Tuesday, April 24, 2007

E-mail JACK Attack

Yesterday's blog had an interesting back story I neglected to mention. I was making my usual blog rounds yesterday when I happened to click over to if charlie parker was a gunslinger there'd be a whole lot of dead copycats, where an image of Judi Meredith from JACK THE GIANT KILLER was posted as "Seminal Image #645." This prompted me to remember an article about the film I had left unfinished some time ago. I found it on my computer, dated 3-23-92 and it -- with only slight polishing and updating -- is what you read here yesterday.

A few correspondents have written to inquire what prompted that posting, curious if the musical version had turned up again somewhere. But no, it was just the World Premiere of something previously unreleased... and, incredibly, fifteen years old. Not quite ready for print, perhaps, but perfect for blogging.

Some people wrote with information worthy of a postscript. First of all, there was no board game; that was my own childhood hallucination. I was really high on GIANT KILLER during the Summer of '62, when I was an occasional customer at a neighborhood store that had a huge stack of board games on a shelf behind the counter for sale. There were so many other movie and TV tie-in board games, I probably assumed there would have to be a JTGK game and, as if willing it into existence, I spent a couple of weeks collecting enough empty pop bottles to fill the back seat of my mother's car. We took them to that little store to cash them in, but there was no JTGK game, so I took the money home instead. Nevertheless, imagining the game burnt a permanent impression in my memory cells: I can actually visualize the box cover, though it never existed. It has also been suggested to me that it's unlikely that I read the comic book adaptation prior to the film's release, which I suppose is entirely possible. Subjective experience is what it is.

I am also told that the reason the theatrical version has replaced the musical version in circulation -- besides good common sense -- is that the theatrical version boasts the ideal elements; the musical version was cobbled together from secondary elements, to leave the original unviolated, which explains too why it always looked so pasty and washed-out in comparison. I was also told that, although the film was shot to be projected with a 1.66:1 matte, the stop motion effects were filmed open aperture, so the special effects shots lose information on all four sides of the frame on MGM's DVD. It's the prettier of the two available DVDs, but the unauthorized Goodtimes release is the only source for seeing the special effects sequences as they were meant to be seen.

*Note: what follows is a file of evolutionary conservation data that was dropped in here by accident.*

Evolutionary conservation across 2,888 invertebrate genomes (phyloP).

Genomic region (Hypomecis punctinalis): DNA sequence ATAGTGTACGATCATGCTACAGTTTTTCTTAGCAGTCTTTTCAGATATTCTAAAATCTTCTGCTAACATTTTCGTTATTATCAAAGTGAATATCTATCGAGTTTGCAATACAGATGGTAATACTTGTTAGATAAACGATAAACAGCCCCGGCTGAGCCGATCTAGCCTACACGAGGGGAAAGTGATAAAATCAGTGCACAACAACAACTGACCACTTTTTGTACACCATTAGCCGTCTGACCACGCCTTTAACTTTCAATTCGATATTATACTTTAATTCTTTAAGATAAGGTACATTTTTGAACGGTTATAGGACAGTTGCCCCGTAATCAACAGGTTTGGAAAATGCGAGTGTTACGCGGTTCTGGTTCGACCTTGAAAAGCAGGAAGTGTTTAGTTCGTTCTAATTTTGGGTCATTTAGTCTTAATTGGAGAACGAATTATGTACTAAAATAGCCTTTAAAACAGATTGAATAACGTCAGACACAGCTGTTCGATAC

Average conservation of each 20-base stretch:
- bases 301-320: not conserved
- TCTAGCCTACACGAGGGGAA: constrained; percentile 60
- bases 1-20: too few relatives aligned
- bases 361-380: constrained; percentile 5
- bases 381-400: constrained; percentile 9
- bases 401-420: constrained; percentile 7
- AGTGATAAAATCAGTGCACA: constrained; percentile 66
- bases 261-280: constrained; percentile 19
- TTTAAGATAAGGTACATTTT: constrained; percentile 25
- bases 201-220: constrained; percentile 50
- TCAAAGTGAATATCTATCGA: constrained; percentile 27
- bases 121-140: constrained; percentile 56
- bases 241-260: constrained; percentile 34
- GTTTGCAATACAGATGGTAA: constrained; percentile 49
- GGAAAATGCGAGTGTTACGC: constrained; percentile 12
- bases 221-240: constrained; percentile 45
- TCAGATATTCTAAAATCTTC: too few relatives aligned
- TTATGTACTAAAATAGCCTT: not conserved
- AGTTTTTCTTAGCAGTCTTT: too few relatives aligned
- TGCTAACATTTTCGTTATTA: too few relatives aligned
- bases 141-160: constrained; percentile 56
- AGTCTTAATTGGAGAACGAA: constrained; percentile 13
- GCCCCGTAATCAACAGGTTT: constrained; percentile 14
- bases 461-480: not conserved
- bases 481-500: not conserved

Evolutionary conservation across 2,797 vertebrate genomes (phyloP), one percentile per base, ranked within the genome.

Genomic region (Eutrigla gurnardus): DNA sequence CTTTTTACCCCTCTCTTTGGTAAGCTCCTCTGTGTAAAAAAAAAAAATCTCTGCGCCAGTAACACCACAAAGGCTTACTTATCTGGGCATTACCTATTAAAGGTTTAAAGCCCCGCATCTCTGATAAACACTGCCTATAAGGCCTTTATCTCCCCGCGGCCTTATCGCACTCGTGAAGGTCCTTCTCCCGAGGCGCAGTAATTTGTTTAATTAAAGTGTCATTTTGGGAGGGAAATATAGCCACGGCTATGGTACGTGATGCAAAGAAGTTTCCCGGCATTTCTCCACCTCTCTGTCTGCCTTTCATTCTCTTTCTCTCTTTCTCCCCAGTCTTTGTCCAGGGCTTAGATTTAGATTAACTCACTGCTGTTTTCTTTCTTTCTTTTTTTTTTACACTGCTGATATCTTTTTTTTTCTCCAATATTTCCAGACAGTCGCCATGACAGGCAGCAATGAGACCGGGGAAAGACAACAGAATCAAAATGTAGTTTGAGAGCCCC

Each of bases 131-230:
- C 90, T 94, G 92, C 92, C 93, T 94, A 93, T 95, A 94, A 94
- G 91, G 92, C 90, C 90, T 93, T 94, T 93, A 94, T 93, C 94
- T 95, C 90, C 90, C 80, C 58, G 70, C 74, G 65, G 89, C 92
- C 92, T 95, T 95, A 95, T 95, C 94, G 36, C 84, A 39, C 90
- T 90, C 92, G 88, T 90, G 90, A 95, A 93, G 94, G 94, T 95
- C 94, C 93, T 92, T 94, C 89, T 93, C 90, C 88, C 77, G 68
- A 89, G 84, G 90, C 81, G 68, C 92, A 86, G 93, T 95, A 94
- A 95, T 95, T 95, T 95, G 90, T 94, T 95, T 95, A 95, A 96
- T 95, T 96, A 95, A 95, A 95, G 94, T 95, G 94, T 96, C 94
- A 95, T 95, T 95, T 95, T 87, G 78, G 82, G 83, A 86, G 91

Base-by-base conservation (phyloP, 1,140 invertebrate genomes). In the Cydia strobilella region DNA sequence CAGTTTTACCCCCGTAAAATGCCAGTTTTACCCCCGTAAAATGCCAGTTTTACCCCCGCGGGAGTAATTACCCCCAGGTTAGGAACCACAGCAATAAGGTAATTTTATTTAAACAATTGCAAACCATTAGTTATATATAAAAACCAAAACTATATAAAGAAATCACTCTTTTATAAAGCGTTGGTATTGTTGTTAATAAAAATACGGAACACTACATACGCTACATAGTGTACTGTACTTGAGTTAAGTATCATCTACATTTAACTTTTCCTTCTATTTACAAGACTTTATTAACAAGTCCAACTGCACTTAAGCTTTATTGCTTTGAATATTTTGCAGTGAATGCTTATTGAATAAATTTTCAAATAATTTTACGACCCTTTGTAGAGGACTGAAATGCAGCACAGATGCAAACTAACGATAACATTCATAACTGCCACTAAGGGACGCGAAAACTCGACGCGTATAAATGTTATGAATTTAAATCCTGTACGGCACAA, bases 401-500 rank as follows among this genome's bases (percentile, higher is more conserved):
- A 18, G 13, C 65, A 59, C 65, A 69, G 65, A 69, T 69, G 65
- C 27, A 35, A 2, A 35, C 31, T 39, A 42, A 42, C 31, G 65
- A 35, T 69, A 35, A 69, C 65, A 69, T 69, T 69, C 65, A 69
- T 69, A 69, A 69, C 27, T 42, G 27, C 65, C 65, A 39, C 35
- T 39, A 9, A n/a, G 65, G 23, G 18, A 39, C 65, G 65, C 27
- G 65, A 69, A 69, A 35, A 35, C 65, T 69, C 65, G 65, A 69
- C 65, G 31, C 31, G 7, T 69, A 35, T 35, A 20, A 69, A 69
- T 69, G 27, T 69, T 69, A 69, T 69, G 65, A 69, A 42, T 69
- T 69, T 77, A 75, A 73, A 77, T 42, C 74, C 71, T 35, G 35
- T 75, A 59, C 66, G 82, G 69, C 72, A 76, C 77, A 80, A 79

One good-hearted reader also wrote to point out my misuse of the word "lollygog" for "lollygag." I sent him an "Oh, go away" and a smiley face. Being a native Ohioan, I hear (and doubtless use) a lot of incorrect grammar but, in all my years, I've never heard anyone say anything but "lollygog." I suppose it's possible they've been feigning a continental accent when they say it, but I never felt the need to question it. My correspondent and Mr. Webster call it an error, but I reserve the right to call it dialect. My correspondent's correction will affect my future use of the word in print, one hopes, but prolly not in conversation (as people also say in Ohio) and possibly not here either.

The joy of blogging, you see, is that it's one of the few places where a person can write freely and subjectively. What you read here, I guarantee, will be off the top of my head and researched only insofar as I feel like researching it at the moment -- which is, more often than not, not at all. If these blogs are ever collected in book form, then I'll dot the I's and cross the T's. Which is not to say that some e-mailed corrections won't be immediately implemented. Sometimes I'm very responsive; it depends on how busy I am and how important I consider the correction to be. I am nothing if not consistent in my inconsistency. As I think I've said before, consider anything you read here a rough draft.

Monday, April 23, 2007

Jack the Singing Giant Killer

Perhaps it's not a great film, but I will always remember and revere JACK THE GIANT KILLER as one of the great matinee experiences of my childhood. I loved it even before I saw it; as you can see, it was blessed with a great poster and its fabulous image of Jack clutching onto a talon of a frightening griffin was also reproduced on the cover of a Dell comic book that preceded the film's actual release. My memory may be playing tricks on me here, but I also seem to remember the artwork appearing on the cover of a board game... but if one existed, I've never seen or heard reference to it since.

Scripted by Orville H. Hampton (THE ALLIGATOR PEOPLE and THE UNDERWATER CITY) and director Nathan Juran, the Edward Small production has been handed down to posterity in two distinct versions; the first, the original theatrical release, and the second, a belatedly reconfigured version that turned the exciting adventure into a musical. Though it is the harder of the two versions to see today, the musical edition actually replaced the original in circulation for many years, and represented the film in its first appearances on cable television.